Gun control debate belongs at state level
Too many people are turned off and tuned out to the overheated rhetoric of our national and even state-level politics.
We don’t need that kind of gridlock and rancor in our local politics.
Last week’s Nelson County Fiscal Court meeting was an example of what local politics is supposed to be about, and also what it should avoid.
The first half hour or so involved magistrates and the judge-executive approving the county clerk’s budget, discussing at great length the qualities of engines and trucks while considering the need for new equipment at the county landfill and an update on the upcoming bulky-item pickup schedule. It was the small but important details that don’t make headlines, don’t go viral on social media and generally do not get any attention except by those involved in the decisions, the county workers affected and maybe a mention by the local media in a brief write-up. But these details matter if you want your garbage picked up, your roads paved or your title recorded at the clerk’s office. Most of us don’t really notice when the government shuts down in Washington, D.C. But if county government shut down, people might be surprised how fast they would be impacted.
But then, things ran off the rail. A group of gun rights advocates concerned that the state might infringe on their right guaranteed through the Second Amendment to the U.S. Constitution to keep and bear arms addressed the court seeking to get the local government to pass a resolution that it would not enforce any laws that were “unconstitutional.”
Right up front, let us say: We are not trying to diminish the concerns of the members of this group, which calls itself Kentucky United. The people who took the time to come to a public meeting during the workday appear to be truly concerned.
But their effort to force local government votes seems misdirected, not to mention overblown given the current make-up of the state government and its voting record on gun laws.
Most of the members of the Fiscal Court were reluctant to act on anything that day, and the county attorney had passed along an advisory from the state county attorneys association urging caution in passing ordinances or resolutions on the subject. There has been a statewide effort to get local governments to pass ordinances — which have the effect of local law — or resolutions — which are an expression of policy or opinion — in reaction to gun control measures proposed during the interim session of the Kentucky General Assembly and in other states. It is a pressure tactic on Frankfort to not pass a law which, given the domination of both chambers by the Republican Party, is basically dead on arrival.
State law is pretty clear that passing a local ordinance is illegal. A resolution is debatable.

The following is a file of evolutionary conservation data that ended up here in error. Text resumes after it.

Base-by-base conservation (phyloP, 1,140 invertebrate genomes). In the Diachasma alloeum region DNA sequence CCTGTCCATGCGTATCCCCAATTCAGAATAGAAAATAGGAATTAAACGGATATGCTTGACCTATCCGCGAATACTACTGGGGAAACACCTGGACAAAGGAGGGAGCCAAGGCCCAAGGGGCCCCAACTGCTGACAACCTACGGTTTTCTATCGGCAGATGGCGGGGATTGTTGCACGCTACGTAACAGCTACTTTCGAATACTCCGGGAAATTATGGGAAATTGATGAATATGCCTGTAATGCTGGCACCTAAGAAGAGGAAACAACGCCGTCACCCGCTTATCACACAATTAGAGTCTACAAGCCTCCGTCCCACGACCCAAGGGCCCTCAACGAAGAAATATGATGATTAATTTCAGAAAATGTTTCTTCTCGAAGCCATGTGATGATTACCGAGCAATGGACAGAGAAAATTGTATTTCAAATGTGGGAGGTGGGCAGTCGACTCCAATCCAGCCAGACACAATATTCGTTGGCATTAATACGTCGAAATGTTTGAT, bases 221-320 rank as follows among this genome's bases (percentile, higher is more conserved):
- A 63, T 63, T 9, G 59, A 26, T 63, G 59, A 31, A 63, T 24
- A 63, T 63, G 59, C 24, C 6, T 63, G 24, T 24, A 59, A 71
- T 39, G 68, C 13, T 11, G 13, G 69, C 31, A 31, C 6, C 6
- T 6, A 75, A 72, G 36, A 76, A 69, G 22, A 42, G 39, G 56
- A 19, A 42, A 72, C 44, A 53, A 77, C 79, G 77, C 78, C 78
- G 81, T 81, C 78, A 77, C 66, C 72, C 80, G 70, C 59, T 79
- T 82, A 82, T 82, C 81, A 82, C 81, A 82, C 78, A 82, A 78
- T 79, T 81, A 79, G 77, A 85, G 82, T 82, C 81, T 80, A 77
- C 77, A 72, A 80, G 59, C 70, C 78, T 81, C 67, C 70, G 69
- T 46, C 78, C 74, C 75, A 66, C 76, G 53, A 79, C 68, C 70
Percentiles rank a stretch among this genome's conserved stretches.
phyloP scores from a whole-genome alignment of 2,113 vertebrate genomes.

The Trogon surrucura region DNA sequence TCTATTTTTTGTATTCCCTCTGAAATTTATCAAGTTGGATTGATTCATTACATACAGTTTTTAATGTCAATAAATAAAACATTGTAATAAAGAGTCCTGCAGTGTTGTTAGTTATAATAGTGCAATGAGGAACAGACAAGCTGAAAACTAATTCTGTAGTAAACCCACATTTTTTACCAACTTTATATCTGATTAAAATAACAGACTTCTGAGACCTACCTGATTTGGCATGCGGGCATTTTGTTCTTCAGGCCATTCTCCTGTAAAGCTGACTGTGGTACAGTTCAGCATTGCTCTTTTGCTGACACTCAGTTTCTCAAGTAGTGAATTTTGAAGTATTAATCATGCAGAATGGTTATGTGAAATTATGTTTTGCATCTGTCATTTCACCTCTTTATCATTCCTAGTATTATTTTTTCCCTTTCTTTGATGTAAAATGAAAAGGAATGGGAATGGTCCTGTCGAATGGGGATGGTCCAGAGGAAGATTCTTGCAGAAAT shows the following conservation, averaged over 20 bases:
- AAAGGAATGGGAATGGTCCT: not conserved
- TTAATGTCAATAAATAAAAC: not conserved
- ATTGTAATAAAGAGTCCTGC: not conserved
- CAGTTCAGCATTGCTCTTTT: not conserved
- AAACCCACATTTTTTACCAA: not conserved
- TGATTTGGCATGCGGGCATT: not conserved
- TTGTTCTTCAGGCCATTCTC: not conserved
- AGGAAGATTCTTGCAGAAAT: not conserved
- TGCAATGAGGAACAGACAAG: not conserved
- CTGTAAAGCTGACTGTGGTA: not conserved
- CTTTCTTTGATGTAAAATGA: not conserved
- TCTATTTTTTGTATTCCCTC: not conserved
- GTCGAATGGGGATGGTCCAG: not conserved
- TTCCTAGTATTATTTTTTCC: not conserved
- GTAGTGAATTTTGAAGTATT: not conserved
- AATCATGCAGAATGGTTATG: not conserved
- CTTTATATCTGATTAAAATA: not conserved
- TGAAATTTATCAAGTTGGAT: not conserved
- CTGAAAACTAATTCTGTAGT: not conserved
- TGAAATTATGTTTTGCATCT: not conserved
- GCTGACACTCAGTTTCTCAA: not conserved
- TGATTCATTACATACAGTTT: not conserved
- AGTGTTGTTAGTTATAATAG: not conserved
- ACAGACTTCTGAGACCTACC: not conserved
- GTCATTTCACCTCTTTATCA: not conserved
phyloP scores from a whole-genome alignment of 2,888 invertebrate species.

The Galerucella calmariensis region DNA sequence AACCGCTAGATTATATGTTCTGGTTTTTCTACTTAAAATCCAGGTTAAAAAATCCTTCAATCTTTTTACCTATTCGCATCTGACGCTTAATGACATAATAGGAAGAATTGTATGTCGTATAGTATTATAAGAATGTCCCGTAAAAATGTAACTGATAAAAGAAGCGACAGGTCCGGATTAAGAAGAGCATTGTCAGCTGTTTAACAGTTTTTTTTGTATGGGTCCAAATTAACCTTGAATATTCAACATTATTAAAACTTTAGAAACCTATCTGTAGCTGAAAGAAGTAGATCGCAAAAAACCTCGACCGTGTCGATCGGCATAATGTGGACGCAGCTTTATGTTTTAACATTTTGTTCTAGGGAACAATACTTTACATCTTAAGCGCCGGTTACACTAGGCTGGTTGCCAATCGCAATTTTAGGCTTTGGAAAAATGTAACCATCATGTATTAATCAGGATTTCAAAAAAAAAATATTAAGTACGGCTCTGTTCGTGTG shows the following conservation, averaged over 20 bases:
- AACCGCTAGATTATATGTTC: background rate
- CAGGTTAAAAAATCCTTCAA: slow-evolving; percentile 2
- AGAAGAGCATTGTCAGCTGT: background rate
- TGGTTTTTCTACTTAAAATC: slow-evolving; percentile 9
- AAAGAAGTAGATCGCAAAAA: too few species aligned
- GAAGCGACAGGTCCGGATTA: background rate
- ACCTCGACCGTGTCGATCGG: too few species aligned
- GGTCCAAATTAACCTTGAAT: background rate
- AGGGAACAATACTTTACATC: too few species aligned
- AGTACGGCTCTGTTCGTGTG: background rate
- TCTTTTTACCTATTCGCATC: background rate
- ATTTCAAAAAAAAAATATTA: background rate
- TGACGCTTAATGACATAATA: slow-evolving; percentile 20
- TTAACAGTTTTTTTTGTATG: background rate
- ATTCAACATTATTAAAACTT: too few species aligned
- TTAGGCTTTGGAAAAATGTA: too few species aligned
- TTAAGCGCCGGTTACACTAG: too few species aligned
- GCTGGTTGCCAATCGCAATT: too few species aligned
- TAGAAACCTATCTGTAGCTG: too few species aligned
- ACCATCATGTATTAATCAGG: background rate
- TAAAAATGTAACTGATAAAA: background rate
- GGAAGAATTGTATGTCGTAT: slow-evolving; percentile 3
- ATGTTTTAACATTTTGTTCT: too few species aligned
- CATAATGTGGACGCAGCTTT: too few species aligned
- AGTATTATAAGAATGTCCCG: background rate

But unquestionably, it is not county government’s role to determine the constitutionality of any law. That is reserved for the courts, and the final arbiter is the Supreme Court.
When elected officials swear an oath to uphold and defend the Constitution of the United States, they are not vowing to uphold their interpretation of the document. They are pledging to follow our system, which is based on the rule of law and endows the Supreme Court with the final interpretation of our Constitution.
There seems to be a theme running through much of the overheated rhetoric among gun culture websites and the NRA that their weapons are the last defense of our freedom from a tyrannical government. Such a notion is akin to a Hollywood action movie fantasy, though. Armed rebellions manned by benevolent freedom fighters make for decent movies, but it is not based on reality.
We need to place our hopes and faith in institutions, and work to strengthen them and safeguard them from political opportunists intent on amassing their own power with no regard for how it erodes the system our Founders intended.
It is our system of government and our shared values in the rule of law, which empower healthy institutions, that are going to best safeguard our freedoms.
Asking local governments to weigh in on divisive issues such as gun control laws and vote on measures that have no power or effect of law does the opposite. It weakens the local government by forcing a divisive debate when their time is best spent minding the details that we have elected them to make.
Resist gun control laws all you want. That’s your First Amendment right. But let’s direct that opposition where it belongs, with the people who have the power to pass or stop those laws. That is at the state level.
— The Kentucky Standard